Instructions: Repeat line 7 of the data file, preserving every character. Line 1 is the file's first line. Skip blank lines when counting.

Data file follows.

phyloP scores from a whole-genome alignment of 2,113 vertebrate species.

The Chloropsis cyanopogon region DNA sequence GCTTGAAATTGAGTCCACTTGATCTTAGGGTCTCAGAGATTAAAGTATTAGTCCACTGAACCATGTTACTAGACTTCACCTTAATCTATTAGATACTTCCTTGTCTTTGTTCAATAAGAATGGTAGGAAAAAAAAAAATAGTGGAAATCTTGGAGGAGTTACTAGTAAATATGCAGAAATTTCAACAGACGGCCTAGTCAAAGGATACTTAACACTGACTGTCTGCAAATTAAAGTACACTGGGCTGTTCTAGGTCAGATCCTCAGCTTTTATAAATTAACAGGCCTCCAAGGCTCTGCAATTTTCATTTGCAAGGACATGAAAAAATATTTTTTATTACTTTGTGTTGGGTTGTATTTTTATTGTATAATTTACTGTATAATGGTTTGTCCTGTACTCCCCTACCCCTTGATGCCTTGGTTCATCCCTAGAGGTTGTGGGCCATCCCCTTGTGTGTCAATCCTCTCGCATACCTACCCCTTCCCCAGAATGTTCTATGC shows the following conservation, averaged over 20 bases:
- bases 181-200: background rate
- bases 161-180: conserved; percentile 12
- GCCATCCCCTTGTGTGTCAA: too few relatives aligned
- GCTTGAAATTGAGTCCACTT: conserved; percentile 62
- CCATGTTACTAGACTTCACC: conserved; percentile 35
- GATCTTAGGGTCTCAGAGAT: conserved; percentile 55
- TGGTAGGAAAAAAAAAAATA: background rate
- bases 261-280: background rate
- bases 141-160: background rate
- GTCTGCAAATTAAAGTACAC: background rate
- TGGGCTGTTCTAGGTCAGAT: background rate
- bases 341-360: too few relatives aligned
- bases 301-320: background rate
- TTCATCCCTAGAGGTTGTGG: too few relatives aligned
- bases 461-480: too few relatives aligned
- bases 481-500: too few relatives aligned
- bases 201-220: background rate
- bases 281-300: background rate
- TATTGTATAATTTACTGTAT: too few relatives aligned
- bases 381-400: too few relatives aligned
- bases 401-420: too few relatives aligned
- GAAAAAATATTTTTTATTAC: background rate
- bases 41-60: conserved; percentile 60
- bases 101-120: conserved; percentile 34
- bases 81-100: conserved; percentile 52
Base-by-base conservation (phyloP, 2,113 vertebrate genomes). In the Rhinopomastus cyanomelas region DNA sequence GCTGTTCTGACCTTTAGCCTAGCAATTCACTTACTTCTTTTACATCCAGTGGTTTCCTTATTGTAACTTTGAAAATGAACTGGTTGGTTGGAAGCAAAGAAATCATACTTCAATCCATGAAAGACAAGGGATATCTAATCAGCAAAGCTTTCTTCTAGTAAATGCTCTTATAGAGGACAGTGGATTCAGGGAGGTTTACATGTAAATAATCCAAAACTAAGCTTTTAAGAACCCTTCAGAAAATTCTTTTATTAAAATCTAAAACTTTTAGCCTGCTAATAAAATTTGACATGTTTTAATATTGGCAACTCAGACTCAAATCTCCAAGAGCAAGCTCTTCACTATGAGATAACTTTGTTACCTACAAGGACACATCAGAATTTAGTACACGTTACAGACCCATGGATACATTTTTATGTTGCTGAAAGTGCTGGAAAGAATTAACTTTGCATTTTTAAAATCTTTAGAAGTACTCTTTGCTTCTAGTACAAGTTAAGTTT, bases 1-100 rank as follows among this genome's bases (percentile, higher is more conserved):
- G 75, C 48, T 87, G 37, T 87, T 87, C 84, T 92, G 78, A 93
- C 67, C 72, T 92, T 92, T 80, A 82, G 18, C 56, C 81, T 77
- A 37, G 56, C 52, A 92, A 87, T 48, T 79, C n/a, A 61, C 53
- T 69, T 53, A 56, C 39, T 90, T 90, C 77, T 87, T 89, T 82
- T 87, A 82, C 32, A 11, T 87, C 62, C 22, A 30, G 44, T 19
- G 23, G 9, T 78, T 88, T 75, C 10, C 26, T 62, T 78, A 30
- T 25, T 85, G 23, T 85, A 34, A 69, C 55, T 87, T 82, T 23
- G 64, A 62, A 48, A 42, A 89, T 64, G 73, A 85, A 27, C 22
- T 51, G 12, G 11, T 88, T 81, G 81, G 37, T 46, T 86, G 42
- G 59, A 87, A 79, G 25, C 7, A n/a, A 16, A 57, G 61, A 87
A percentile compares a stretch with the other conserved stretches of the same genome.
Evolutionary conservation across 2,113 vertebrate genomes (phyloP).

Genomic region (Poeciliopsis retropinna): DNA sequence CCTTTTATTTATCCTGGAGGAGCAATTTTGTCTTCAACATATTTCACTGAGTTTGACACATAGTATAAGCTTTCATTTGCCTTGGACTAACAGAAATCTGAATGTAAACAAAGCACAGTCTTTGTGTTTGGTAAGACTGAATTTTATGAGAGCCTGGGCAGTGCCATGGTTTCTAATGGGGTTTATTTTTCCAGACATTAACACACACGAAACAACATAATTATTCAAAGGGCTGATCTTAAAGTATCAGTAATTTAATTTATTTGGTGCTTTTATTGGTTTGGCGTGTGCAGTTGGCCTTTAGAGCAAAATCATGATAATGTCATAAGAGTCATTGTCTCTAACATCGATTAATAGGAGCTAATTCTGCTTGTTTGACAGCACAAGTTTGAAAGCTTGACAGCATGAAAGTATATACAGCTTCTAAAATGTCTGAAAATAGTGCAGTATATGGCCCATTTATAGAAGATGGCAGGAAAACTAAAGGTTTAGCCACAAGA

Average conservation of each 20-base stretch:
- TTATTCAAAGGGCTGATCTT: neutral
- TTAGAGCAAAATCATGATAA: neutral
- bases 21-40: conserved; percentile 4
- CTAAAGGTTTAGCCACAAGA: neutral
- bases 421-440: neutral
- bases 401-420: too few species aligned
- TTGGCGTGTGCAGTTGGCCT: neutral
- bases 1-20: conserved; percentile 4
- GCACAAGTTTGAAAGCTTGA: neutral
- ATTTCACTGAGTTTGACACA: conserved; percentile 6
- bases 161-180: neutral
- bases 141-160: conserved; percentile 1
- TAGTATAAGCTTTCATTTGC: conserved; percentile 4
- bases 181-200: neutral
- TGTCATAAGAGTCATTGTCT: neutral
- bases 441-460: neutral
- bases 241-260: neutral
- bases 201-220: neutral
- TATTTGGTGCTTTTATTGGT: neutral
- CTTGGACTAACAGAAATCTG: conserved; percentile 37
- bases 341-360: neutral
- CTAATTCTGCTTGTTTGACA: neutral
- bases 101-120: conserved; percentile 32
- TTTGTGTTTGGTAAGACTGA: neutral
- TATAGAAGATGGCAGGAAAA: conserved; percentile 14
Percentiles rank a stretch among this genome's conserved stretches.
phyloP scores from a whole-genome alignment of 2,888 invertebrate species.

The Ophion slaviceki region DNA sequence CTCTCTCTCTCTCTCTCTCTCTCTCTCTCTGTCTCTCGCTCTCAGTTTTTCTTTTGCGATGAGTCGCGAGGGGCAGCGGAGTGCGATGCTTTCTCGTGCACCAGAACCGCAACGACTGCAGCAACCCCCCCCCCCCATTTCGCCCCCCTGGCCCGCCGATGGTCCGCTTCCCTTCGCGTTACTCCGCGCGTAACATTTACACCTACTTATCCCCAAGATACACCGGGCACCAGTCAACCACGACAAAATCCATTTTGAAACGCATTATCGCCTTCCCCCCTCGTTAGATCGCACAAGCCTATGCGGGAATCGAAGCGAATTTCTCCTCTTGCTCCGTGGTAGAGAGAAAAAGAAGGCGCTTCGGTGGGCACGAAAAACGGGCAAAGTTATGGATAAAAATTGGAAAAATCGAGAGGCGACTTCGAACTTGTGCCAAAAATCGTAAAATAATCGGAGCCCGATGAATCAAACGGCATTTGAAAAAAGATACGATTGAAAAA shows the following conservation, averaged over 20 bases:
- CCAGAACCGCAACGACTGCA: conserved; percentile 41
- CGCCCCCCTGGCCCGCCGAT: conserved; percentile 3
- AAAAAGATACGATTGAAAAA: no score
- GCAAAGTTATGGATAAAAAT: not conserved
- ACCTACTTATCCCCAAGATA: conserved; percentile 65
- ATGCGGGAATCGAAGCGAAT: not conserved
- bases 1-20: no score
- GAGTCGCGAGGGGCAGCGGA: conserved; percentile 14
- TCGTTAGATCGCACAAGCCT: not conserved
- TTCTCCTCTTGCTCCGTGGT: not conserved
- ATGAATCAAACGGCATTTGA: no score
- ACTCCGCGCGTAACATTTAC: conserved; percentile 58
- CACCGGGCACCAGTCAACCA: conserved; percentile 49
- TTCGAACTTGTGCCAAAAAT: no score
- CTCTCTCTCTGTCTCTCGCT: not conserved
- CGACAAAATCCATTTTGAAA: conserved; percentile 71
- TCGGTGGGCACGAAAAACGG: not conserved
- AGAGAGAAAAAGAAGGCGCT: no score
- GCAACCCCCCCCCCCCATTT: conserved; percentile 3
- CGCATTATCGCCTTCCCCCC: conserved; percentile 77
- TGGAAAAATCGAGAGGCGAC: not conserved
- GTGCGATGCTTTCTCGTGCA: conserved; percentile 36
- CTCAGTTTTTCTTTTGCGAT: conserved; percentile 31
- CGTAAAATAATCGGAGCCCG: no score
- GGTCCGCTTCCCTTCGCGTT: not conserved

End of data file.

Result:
- CCATGTTACTAGACTTCACC: conserved; percentile 35